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Cybercriminals have been expanding a phishing campaign designed to steal critical information from companies involved with COVID-19 vaccines, security group IBM Security X-Force said on Thursday. In a new report, X-Force said it recently discovered a series of phishing emails targeting 44 companies across 14 countries, all involved in the coronavirus vaccine cold chain, an aspect of the overall supply chain that ensures the safety of vaccines transported and stored in cold environments. The latest findings reference an initial report from X-Force in December in which it first detailed the tactics of this particular campaign.

SEE: Coronavirus and its impact on the enterprise (TechRepublic Premium)

Seen last September, the phishing campaign deploys emails spoofing a business executive from Haier Biomedical, a legitimate member company of the COVID-19 vaccine supply chain and reportedly the world’s only complete cold chain provider. Aimed at executives in the energy, manufacturing, website creation and internet security sectors, the emails seem designed to capture the victim’s credentials, potentially to gain network access and steal sensitive information related to the COVID-19 vaccines.

The expanded attack is targeting important organizations involved in the transportation, warehousing, storage and distribution of the vaccines. Using a spear-phishing approach, the emails are being sent to key executives and personnel, including CEOs and presidents, global sales officers, purchasing officers, sales representatives, purchasing managers, system administrators, human resource officers and heads of supply and logistics.

The emails discovered by X-Force were sent between Sept. 7 and 8 in advance of any actual vaccine approvals. This tactic shows that the attackers were preparing for the eventual distribution of these critical vaccines.

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Trying to arouse interest, the emails contain requests for quotes regarding the Cold Chain Equipment Optimization Platform program. The messages try to sound legitimate with references to specific Haier Biomedical products that store and transport vaccines in cold temperatures, including a solar-powered vaccine refrigerator and an ice-lined refrigerator.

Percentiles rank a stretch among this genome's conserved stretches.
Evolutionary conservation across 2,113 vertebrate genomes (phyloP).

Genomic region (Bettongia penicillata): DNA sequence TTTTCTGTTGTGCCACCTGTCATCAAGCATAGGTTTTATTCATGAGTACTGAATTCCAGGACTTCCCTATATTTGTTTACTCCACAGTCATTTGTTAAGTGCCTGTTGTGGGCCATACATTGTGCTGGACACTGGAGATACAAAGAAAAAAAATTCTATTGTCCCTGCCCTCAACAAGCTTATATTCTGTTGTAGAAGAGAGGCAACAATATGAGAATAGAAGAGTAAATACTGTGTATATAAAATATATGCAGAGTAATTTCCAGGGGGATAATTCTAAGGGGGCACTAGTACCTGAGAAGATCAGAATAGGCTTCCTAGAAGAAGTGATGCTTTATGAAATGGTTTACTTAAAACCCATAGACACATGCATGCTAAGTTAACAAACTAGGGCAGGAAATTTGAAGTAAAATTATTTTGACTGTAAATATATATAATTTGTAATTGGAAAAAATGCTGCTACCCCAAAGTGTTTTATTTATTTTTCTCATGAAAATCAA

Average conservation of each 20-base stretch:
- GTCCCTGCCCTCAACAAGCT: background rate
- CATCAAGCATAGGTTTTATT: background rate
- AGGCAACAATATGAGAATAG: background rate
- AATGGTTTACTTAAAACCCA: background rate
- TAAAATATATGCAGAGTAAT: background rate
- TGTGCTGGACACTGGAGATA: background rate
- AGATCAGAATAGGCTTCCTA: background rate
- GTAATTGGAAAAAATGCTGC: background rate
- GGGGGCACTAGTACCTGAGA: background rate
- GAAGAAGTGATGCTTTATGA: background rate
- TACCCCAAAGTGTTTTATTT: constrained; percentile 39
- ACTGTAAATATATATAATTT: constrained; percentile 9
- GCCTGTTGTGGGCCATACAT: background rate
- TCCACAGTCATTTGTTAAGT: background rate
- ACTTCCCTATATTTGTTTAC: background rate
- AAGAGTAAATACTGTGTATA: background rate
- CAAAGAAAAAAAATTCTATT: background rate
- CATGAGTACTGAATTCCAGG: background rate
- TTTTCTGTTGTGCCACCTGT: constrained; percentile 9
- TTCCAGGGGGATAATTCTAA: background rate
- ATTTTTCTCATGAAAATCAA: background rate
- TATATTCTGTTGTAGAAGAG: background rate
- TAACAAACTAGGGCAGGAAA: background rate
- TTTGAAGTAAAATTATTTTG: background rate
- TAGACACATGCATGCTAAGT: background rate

In one example, a phishing email was sent to a German pharmaceutical and bioscience company involved in vaccine production, and one who seems to be a customer of one of the original targets. The message serves up a PDF with a login screen already populated with the user’s email address. Once the recipient confirms the ID and enters a password, those credentials are sent to the attacker’s command-and-control (C2) infrastructure, a tipoff that the information will be used for future attacks.

In its report, X-Force said that the attackers may be seeking to exploit the vaccine cold chain to gain insight into the following areas:

  • The National Advance Market Commitment negotiations surrounding the procurement of vaccines.
  • Key timetables for the expedited distribution of COVID-19 vaccines across different nations and territories.
  • Export controls, international property rights and government measures taken to ease the pre-arrival processing of the vaccines.